FRAGSTATS METRICS PDF

May 26, 2020   |   by admin

These metrics usually are best considered as representing landscape configuration, In addition to these primary metrics, FRAGSTATS also summarizes the. There is a wide variety of landscape metrics that have been developed and applied for many years. These metrics help us to quantify physical characteristics on. every patch is counted; FRAGSTATS does not sample patches from the . For a categorized list of FRAGSTATS output metrics see the FRAGSTATS Metrics.

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In applications that involve comparing landscapes of varying size, this index may not be useful.

Fragstats and Landscape Metrics

Variability is a difficult thing to summarize in a single metric. In many ecological applications, second-order statistics, such as the variation in patch size, may convey more useful information than first-order statistics, such as mean patch size. Radius of gyration GYRATE is a measure of patch extent; that is, how far across the landscape a patch extends its reach. Landscape shape index LSI does this. Go to the Fragstats webpage. However, when comparing classes or landscapes of identical size, total edge and edge density are completely redundant.

In both cases, there is no variability in patch size, yet the ecological interpretations could be different. Skip to main content.

Familiarize yourself with the details within the metrics. Fragstats and Landscape Metrics Print There is a wide variety of landscape metrics that have been developed and applied for many years. For example, progressive reduction in the size of habitat fragments is a key component of habitat fragmentation.

However, the maximum value of LSI varies at the class level with class area.

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Fragstats and Landscape Metrics | GEOG Conservation GIS

I encourage you to explore it! For example, the number or density of patches may determine the number of subpopulations in a spatially-dispersed population, or metapopulation, for species exclusively associated with that habitat type. For example, two landscapes may have the same patch size standard deviation, e.

For these reasons, mean patch size is probably best interpreted in conjunction with total class area, patch density or number of patchesand patch size variability. The number of subpopulations could influence the dynamics and persistence of the metapopulation Gilpin and Hanski For example, two landscapes may have the same patch size coefficient of variation, e.

Furthermore, mean patch size represents the average condition. Images show examples of how landscape metrics can be used to quantify condition on land surfaces. Although the number or density of patches in a class or in the landscape may be fundamentally important to a number of ecological processes, often it does not have any interpretive value by itself because it conveys no information about the area or distribution of patches. In the study of forest fragmentation, therefore, it is important to know how much of the target patch type habitat exists within the landscape.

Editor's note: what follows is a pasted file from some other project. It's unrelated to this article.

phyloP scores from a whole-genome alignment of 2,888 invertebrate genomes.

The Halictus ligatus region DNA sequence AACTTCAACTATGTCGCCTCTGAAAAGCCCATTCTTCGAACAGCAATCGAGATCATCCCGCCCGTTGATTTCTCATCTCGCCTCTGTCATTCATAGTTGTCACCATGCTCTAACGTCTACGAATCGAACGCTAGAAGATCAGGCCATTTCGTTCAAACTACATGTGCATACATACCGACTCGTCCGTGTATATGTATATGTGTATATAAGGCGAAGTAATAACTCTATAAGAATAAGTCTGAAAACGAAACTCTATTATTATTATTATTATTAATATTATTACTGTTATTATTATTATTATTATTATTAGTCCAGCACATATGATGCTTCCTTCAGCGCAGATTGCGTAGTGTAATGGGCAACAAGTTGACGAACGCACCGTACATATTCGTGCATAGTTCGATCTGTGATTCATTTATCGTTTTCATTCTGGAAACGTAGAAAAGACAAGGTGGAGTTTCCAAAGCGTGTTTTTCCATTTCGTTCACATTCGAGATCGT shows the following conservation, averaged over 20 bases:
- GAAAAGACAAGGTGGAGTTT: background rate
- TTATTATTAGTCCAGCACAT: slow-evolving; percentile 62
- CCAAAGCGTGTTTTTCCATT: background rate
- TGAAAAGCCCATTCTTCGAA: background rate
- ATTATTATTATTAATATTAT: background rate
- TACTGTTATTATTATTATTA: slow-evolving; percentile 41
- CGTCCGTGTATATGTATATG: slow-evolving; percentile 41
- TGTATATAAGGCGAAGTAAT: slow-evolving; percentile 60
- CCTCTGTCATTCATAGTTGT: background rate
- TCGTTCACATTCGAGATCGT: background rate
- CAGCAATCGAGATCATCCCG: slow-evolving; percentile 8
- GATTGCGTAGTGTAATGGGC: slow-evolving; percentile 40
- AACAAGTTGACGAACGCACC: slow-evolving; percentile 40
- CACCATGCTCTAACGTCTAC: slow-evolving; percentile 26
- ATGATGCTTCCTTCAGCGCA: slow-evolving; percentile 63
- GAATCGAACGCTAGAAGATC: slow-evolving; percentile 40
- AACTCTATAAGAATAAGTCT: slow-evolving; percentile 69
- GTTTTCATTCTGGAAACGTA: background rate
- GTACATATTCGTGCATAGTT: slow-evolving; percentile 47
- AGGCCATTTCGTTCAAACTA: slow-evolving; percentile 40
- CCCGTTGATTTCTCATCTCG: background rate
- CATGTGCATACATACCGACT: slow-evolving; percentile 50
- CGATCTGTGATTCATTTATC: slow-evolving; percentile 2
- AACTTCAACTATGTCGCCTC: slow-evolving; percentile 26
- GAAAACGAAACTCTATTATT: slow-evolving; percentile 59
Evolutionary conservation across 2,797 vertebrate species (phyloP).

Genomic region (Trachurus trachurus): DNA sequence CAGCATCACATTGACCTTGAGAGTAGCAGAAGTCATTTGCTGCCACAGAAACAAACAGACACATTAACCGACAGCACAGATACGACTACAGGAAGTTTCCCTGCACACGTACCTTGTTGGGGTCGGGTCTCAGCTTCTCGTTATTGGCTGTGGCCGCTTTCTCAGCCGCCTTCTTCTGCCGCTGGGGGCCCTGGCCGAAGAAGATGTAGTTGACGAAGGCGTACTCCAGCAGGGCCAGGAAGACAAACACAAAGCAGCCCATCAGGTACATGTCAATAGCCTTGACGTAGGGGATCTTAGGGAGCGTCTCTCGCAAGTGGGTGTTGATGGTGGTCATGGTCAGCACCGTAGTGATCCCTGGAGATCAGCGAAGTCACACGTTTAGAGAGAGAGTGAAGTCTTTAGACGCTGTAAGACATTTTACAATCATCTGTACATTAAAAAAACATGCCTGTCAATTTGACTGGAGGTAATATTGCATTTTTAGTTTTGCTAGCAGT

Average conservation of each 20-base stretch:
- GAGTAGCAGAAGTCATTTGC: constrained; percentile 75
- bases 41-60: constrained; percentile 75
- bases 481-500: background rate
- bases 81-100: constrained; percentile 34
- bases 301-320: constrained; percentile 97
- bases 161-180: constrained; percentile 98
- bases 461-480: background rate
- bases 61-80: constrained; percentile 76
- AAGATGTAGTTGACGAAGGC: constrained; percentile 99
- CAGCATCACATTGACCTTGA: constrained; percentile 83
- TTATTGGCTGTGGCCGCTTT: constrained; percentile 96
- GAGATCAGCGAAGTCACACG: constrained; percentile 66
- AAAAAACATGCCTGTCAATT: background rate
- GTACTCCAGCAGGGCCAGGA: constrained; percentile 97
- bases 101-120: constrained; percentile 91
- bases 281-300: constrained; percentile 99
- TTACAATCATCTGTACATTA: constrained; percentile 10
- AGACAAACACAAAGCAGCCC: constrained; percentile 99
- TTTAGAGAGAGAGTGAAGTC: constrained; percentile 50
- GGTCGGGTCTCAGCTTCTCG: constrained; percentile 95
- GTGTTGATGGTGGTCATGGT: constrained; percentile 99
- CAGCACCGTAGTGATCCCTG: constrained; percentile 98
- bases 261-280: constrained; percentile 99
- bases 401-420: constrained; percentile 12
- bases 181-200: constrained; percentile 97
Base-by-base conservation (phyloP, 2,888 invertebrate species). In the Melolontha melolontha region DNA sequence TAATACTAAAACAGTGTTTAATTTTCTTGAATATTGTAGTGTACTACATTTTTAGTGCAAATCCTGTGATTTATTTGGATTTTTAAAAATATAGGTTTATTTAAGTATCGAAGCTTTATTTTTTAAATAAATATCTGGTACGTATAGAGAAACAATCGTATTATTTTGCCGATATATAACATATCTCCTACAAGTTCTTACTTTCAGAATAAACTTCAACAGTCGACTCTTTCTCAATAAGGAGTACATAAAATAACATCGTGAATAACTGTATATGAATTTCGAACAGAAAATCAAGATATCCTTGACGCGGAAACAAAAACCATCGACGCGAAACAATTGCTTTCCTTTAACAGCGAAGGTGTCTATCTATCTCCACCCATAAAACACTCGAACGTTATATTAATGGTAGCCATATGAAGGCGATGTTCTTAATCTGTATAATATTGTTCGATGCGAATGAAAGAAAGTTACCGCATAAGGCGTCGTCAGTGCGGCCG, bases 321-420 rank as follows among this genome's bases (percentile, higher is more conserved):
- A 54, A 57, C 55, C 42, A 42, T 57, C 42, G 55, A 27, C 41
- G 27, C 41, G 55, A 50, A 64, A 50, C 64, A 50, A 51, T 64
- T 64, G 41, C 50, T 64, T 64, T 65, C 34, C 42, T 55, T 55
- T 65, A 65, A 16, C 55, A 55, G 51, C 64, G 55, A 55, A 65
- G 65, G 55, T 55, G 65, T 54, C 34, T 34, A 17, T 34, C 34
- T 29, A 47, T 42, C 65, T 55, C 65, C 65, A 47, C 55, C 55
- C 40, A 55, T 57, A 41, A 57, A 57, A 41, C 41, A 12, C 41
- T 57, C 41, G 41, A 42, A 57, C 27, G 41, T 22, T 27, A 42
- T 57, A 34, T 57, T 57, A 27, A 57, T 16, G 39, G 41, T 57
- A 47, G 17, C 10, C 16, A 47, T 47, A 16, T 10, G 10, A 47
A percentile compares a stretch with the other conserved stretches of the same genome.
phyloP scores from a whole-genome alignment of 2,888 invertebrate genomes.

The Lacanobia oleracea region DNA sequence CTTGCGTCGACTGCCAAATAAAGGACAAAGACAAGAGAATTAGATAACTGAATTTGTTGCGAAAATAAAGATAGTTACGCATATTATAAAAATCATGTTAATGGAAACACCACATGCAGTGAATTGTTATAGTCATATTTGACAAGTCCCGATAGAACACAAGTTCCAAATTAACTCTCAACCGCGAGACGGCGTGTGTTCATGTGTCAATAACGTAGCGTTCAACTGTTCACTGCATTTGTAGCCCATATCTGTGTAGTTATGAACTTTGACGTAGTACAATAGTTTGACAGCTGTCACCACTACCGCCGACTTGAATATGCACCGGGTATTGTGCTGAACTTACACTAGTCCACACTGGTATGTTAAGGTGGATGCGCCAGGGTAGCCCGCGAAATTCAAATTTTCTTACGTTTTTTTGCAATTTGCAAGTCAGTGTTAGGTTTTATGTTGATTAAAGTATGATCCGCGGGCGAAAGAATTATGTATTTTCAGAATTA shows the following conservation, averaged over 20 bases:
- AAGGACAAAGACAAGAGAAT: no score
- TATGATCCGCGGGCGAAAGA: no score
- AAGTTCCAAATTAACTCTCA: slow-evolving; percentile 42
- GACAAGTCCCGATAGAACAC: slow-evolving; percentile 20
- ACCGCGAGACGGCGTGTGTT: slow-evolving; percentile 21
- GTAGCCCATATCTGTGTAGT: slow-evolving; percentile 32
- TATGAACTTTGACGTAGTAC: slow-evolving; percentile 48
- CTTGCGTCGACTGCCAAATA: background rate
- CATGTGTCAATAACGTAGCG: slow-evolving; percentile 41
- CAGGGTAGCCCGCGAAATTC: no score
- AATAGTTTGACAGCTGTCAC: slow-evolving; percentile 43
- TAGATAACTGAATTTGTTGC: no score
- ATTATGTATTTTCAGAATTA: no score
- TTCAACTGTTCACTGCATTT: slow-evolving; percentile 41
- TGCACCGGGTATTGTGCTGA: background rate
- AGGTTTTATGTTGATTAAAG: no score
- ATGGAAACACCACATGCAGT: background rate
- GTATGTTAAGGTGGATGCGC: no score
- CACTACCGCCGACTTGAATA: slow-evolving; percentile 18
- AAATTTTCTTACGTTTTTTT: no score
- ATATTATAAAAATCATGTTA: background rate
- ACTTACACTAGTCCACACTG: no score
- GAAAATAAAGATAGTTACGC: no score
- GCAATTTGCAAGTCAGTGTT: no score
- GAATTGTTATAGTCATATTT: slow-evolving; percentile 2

In this case, the interpretations of landscape structure could be very different, even though the coefficient of variation is the same. This index measures the perimeter-to-area ratio for the landscape as a whole.

The number or density of patches in a landscape mosaic pooled across patch types can have the same ecological applicability, but more often serves as a general index of spatial heterogeneity of the entire landscape mosaic.

The number or fravstats of patches also can alter the stability of species interactions and opportunities for coexistence in both predator-prey and competitive systems Kareiva These differences should be kept in mind when selecting class metrics for a particular application.

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Mean fagstats size at the class level is a function of the number of patches in the class and total class area. In addition to its direct interpretive value, class area in absolute or relative terms is used in the computations for many of the class and landscape metrics. Although both indices may be useful for “describing” 1 or more landscapes, they would never be used simultaneously in a statistical analysis of landscape structure.

Variability in patch size measures a key aspect of landscape heterogeneity that is not captured by mean patch size and other first-order statistics. An excellent source for information on landscape metrics are the Fragstats webpages and their associated documentation.

Thus, although patch size standard deviation conveys information about patch size variability, it is a difficult parameter to interpret without doing so in conjunction with mean patch size because the absolute variation is dependent on mean patch size. The Patch Analystan Esri frgstats, contains many of the Fragstat metrics.

At the landscape level, mean patch size and patch density are both a function of number of patches and total landscape area. At the class and landscape levels, edge can be quantified in other ways.

The image on the bottom depicts one way to assess landscape cohesion.

Edge metrics usually are best considered as representing landscape configuration, even though they are not spatially explicit at all.